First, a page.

Vinaya Pitaka (2): The Analysis of Nun’ Rules (Bhikkhuni-vibhanga)

by I. B. Horner | 2014 | 66,469 words | ISBN-13: 9781921842160

The English translation of the Bhikkhuni-vibhanga: the second part of the Suttavibhanga, which itself is the first book of the Pali Vinaya Pitaka, one of the three major ‘baskets’ of Therevada canonical literature. It is a acollection of rules for Buddhist nuns. The English translation of the Vinaya-pitaka (second part, bhikkhuni-vibhanga) contain...

Nuns’ Forfeiture (Nissaggiya) 5

Bi-NP.5.1.1 BD.3.226 … at Sāvatthī in the Jeta Grove in Anāthapiṇḍika’s monastery. Now at that time the nun Thullanandā came to be ill. Then a certain lay-follower approached the nun Thullanandā; having approached, he spoke thus to the nun Thullanandā: “I hope, lady, that you are better, I hope that you are keeping going.”

“Sir, I am not better, I am not keeping going.”

“Lady, I will deposit a kahāpaṇa in the house of such and such a shopkeeper; you can have whatever you want brought from there.”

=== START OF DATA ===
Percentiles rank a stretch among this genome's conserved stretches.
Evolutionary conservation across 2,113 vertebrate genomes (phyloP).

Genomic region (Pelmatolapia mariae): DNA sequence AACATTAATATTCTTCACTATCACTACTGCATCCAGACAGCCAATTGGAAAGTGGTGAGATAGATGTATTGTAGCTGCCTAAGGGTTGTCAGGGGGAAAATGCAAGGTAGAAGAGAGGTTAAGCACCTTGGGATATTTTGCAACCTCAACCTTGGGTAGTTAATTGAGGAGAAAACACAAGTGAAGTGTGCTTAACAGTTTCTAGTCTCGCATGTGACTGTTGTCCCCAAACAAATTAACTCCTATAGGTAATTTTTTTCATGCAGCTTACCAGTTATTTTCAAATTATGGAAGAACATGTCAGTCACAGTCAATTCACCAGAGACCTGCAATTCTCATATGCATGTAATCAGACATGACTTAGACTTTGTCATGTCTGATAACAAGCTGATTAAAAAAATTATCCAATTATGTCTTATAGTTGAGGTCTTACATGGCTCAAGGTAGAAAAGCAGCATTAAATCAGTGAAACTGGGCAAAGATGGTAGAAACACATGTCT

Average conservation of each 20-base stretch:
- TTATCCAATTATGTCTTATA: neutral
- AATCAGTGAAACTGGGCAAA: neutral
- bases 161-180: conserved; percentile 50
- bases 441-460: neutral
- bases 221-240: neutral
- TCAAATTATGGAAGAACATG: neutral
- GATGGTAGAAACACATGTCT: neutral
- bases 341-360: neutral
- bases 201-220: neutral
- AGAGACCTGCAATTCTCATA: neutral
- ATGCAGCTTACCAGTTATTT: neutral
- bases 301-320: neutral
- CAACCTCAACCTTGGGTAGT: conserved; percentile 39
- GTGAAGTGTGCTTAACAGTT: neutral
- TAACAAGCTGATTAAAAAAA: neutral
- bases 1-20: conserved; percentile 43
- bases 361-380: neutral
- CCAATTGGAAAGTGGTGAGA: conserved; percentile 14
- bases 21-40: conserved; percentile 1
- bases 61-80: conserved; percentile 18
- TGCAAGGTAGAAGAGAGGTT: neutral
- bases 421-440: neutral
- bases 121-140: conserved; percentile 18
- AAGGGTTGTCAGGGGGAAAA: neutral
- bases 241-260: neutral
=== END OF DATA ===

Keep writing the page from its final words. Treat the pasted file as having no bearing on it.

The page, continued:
The nun Thullanandā enjoined a certain probationer, saying: “Go, probationer, fetch oil for the kahāpaṇa from the house of such and such a shopkeeper.”

Then that probationer, Vin.4.250 having for the kahāpaṇa fetched oil from the house of that shopkeeper, gave it to the nun Thullanandā. The nun Thullanandā said: “I do not need oil, probationer, I need ghee.” Then that probationer approached that shopkeeper; having approached, she spoke thus to that shopkeeper:

“The lady says that she does not need oil, sir, she needs ghee. You take the oil (and) give me the ghee.”

“If we, lady, take back again goods that were bought, when will our goods be sold? Oil was taken owing to the purchase of oil; give for the purchase of ghee (and) you shall take ghee.”

Then that probationer stood crying. Nuns spoke thus to that probationer: “Why are you crying, probationer?” Then that probationer told this matter to the nuns. Those who were modest nuns … spread it about, saying:

“How can the lady Thullanandā, having got one thing in exchange,[1] get another thing in exchange?”

BD.3.227 “Is it true, as is said, monks, … see Bi-NP.4.1. Instead of having had asked for, etc., read having got in exchange … rule of training:

Whatever nun, having got one thing in exchange, should get another thing in exchange, there is an offence of expiation involving forfeiture.”


Bi-NP.5.2.1 Whatever means: … nun is to be understood in this case.

Having got one thing in exchange means: having got anything whatever in exchange … see Bi-NP.4.2. Instead of has asked for, having had asked for read gets in exchange, having got in exchange

… if she is the first wrong-doer.

Footnotes and references:

1.

cetāpetvā.